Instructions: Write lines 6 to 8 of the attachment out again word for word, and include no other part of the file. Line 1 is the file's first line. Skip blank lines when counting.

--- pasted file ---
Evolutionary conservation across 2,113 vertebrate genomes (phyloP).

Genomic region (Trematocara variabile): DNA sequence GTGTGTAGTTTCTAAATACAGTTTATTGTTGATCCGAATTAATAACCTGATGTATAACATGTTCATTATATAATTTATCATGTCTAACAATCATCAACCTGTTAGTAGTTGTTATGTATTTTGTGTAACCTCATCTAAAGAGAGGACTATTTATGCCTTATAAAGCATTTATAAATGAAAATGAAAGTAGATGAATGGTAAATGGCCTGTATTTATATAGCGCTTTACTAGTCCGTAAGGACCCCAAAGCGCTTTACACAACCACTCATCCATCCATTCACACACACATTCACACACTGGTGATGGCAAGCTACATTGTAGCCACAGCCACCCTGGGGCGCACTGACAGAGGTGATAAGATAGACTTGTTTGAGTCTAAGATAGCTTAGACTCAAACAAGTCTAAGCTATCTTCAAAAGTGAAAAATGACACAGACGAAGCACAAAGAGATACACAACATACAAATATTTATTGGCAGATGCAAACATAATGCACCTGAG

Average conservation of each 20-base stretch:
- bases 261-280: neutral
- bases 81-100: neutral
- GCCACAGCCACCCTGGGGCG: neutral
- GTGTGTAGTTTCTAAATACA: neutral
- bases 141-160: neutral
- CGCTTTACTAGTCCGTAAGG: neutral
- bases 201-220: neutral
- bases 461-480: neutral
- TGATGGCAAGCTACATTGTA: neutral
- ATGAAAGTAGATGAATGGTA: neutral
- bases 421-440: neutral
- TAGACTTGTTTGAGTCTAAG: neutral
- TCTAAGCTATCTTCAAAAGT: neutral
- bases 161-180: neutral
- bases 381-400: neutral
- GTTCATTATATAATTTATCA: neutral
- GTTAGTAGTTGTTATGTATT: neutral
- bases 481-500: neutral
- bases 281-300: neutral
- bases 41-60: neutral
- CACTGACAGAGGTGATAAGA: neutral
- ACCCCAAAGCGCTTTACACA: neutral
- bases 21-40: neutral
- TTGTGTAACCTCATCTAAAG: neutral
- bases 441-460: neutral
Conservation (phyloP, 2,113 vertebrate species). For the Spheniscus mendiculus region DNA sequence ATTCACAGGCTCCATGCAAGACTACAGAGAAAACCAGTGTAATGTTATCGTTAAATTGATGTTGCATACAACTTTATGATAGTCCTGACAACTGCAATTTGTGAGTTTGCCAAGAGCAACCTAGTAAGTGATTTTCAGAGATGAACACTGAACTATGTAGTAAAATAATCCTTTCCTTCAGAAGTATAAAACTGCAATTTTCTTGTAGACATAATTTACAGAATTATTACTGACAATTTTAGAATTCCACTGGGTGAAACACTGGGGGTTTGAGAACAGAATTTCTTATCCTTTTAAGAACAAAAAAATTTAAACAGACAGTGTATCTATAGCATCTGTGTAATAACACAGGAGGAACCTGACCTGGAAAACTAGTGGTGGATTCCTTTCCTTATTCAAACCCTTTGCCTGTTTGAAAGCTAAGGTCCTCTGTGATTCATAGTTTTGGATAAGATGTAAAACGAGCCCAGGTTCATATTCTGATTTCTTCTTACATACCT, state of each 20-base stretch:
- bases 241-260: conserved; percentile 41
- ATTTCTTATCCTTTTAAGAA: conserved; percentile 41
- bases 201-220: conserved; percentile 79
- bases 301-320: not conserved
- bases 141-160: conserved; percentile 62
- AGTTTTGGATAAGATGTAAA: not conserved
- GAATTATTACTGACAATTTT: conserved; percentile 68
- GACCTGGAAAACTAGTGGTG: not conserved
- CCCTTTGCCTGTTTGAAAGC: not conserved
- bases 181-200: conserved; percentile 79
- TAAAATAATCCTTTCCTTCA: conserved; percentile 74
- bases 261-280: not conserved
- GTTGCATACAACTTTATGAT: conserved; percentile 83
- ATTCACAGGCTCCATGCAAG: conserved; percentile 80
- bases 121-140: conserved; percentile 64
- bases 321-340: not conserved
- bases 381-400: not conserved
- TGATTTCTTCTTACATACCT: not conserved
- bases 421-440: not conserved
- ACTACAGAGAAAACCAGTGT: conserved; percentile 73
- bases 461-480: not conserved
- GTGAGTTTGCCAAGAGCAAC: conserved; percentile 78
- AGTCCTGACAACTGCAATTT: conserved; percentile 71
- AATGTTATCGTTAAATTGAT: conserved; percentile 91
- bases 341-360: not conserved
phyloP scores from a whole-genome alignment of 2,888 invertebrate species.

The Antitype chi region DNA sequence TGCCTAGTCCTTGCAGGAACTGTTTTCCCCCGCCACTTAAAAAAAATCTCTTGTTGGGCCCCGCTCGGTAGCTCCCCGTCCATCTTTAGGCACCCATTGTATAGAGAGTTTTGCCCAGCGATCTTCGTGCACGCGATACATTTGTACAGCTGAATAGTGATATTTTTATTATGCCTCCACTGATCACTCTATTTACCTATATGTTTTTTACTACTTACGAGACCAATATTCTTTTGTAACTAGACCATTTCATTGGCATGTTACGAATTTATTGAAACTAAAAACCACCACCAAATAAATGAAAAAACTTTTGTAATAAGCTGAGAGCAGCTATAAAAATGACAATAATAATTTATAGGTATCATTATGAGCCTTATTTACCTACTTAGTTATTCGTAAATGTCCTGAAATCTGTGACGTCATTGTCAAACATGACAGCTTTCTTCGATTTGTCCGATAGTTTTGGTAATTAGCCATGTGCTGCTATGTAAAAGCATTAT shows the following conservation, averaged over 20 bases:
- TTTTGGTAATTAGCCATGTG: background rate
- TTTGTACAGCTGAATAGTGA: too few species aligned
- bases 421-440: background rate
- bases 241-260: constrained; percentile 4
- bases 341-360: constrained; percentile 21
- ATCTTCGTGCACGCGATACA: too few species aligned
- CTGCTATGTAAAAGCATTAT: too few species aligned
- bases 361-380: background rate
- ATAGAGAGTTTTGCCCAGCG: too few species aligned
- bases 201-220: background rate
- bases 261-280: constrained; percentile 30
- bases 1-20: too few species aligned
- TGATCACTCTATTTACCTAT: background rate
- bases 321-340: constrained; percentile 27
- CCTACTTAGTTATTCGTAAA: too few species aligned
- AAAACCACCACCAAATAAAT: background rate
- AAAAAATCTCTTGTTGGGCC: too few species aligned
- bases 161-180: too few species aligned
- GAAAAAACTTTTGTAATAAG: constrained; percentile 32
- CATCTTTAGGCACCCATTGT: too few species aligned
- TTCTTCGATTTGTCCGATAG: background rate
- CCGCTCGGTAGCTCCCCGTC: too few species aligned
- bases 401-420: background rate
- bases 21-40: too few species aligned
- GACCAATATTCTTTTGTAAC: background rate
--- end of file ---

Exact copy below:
- GCCACAGCCACCCTGGGGCG: neutral
- GTGTGTAGTTTCTAAATACA: neutral
- bases 141-160: neutral